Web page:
Wayne and I made two more trips to Mexico to the village. Each time our friendship with the children grew and we wanted to do more for them. Older children intrigued with my hand-held Spanish to English translator machine wanted me to bring them back translators next time we come. We got a donation of several computers, but after having our computer friend, Len, analyzed them, they were not good enough to take to Mexico. Then there was a problem of getting them online and training some of the kids so that they could maintain the computers. After seeing where some of them lived, we wanted to help them build a new village, one that could raise their standard of living with access to 21st century technology while maintaining their Yaqui traditions.

How could we do this? How could we do this when our western civilization didn't even know how to do this? All western civilization knew how to do was to destroy indigenous cultures and exploit natural resources to the point of exhaustion. Our contact with the Yaqui village made us question our own existence more deeply and to take our own cultural poverty more seriously. The European village model which was imported to America by the colonialists, created urban sprawl and the extinction of countless North American plant and animal species. In no way did we want to bring the white person's contamination to the Yaqui children.

As artists living in the United States , Wayne and I had our own financial. Even though on our first charity trip to the Yaqui village we were able to stay for free at a Catholic mission in Guaymas, Mexico, it was still expensive for us to travel to Mexico with having to get car permits, Mexican car insurance, and visas. Our poverty was their poverty and the whole world seemed to be spiritually bankrupt. Poverty wasn't decreasing in the world; it was increasing as the few in the wealthy classes all over the world were getting richer and richer. Now in the United States, 48 million people lived in poverty. Poverty in the US is more wide spread by far than in any other industrialized country in the world.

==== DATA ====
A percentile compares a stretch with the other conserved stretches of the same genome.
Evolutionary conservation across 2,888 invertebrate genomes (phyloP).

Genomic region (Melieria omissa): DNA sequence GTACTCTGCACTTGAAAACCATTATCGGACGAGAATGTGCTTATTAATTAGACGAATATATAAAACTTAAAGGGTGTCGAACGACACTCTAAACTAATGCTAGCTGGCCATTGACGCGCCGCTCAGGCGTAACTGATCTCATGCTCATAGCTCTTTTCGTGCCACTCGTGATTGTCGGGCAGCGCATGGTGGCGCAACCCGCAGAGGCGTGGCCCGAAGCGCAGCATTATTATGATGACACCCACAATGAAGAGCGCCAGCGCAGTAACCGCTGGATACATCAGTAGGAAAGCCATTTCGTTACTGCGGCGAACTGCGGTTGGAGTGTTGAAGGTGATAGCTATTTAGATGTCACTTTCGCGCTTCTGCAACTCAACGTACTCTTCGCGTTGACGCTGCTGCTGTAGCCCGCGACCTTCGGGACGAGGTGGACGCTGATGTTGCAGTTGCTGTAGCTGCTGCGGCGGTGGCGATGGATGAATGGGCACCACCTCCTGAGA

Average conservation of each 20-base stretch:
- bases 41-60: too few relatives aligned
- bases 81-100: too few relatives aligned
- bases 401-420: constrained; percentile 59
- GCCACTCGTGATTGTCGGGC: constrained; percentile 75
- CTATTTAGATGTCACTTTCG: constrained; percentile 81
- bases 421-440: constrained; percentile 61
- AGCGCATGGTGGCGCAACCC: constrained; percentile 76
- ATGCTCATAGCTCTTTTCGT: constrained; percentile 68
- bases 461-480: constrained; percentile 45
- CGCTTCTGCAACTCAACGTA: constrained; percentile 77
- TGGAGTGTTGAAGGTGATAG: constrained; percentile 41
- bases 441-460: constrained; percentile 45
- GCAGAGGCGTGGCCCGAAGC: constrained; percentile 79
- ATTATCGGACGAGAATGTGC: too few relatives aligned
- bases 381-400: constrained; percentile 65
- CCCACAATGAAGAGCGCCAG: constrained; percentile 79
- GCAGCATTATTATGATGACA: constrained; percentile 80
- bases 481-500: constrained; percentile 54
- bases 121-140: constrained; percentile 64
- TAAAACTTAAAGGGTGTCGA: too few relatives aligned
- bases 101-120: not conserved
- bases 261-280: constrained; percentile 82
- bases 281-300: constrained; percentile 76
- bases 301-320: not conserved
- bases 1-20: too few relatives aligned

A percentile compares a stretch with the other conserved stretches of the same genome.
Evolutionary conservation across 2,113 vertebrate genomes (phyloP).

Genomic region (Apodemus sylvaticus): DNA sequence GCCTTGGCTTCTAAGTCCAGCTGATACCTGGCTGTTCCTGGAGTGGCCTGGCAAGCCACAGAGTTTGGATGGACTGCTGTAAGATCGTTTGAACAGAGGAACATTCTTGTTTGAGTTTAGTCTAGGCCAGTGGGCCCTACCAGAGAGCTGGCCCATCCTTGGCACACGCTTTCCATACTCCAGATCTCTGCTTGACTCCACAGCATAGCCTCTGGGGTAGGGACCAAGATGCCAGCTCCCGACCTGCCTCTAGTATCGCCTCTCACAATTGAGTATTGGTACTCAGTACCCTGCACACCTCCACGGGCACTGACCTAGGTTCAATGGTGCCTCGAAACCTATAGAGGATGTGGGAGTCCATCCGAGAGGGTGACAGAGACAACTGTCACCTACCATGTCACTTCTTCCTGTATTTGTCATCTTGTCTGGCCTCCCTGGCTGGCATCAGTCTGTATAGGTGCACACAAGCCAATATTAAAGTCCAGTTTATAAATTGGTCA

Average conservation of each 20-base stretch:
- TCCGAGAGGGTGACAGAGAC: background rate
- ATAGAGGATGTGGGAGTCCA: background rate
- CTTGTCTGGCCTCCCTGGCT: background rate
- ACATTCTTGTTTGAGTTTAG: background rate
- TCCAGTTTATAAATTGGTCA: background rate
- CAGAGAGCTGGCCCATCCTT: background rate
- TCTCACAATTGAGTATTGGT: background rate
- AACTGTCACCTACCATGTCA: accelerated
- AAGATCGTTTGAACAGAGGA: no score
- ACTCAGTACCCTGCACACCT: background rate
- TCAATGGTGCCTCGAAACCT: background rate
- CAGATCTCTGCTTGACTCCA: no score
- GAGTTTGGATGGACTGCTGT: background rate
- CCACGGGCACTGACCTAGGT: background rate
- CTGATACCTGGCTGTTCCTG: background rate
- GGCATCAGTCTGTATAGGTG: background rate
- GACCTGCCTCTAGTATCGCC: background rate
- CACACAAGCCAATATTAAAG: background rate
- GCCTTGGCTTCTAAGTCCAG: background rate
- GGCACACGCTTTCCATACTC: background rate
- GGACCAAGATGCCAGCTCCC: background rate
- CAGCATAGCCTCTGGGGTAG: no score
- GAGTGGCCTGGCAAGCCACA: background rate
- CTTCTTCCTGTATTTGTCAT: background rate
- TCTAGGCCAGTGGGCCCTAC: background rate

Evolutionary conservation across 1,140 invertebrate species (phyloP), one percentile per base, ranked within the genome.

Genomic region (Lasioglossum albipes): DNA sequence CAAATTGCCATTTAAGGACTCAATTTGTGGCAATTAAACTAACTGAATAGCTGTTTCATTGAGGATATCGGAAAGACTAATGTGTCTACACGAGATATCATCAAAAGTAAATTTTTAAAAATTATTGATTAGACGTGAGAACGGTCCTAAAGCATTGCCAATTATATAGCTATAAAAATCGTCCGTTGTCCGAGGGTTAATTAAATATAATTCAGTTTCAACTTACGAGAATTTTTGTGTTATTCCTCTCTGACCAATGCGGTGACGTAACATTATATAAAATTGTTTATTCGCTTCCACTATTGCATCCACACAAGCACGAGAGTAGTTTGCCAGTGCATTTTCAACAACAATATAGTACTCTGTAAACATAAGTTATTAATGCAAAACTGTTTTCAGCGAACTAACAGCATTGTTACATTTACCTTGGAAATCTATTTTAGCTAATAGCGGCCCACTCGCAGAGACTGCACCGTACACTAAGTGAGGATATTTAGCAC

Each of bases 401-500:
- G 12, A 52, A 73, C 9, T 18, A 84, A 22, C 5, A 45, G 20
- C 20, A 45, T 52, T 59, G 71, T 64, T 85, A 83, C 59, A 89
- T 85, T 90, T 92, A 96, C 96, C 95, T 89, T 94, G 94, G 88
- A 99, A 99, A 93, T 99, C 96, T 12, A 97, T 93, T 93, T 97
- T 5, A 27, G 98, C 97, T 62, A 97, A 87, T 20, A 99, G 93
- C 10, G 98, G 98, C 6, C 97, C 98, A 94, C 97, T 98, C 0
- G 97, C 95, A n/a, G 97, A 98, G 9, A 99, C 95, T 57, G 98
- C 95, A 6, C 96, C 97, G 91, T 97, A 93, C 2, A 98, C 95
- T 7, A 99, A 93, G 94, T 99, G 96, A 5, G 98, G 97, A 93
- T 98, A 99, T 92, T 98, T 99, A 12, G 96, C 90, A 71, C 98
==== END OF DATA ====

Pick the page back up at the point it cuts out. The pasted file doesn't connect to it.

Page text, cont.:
What I learned from the Yaqai children is that we need a new world. We need to think like a village and build like we are one family. Even though we hope to bring more goods to the Yaqui village for those who are in need, we are also in a desperate need for a new model to end the tyranny of poverty everywhere on the planet.

What is good for the Third World is good for us. A truly helpful model will not just look at the privileged class and build a "gated arcology," for them, but it will build for the needs of everyone. With arcology, we can do this. We can bring together human rights, especially the idea that housing is a human right, and arcology. Presently, the six billion human beings alive on this planet today, if they are lucky enough to have shelter over their heads, are living in unsustainable housing. Ultimately, rich, poor, and middle-class alike, need to be re-housed into ecological architecture, arcologies.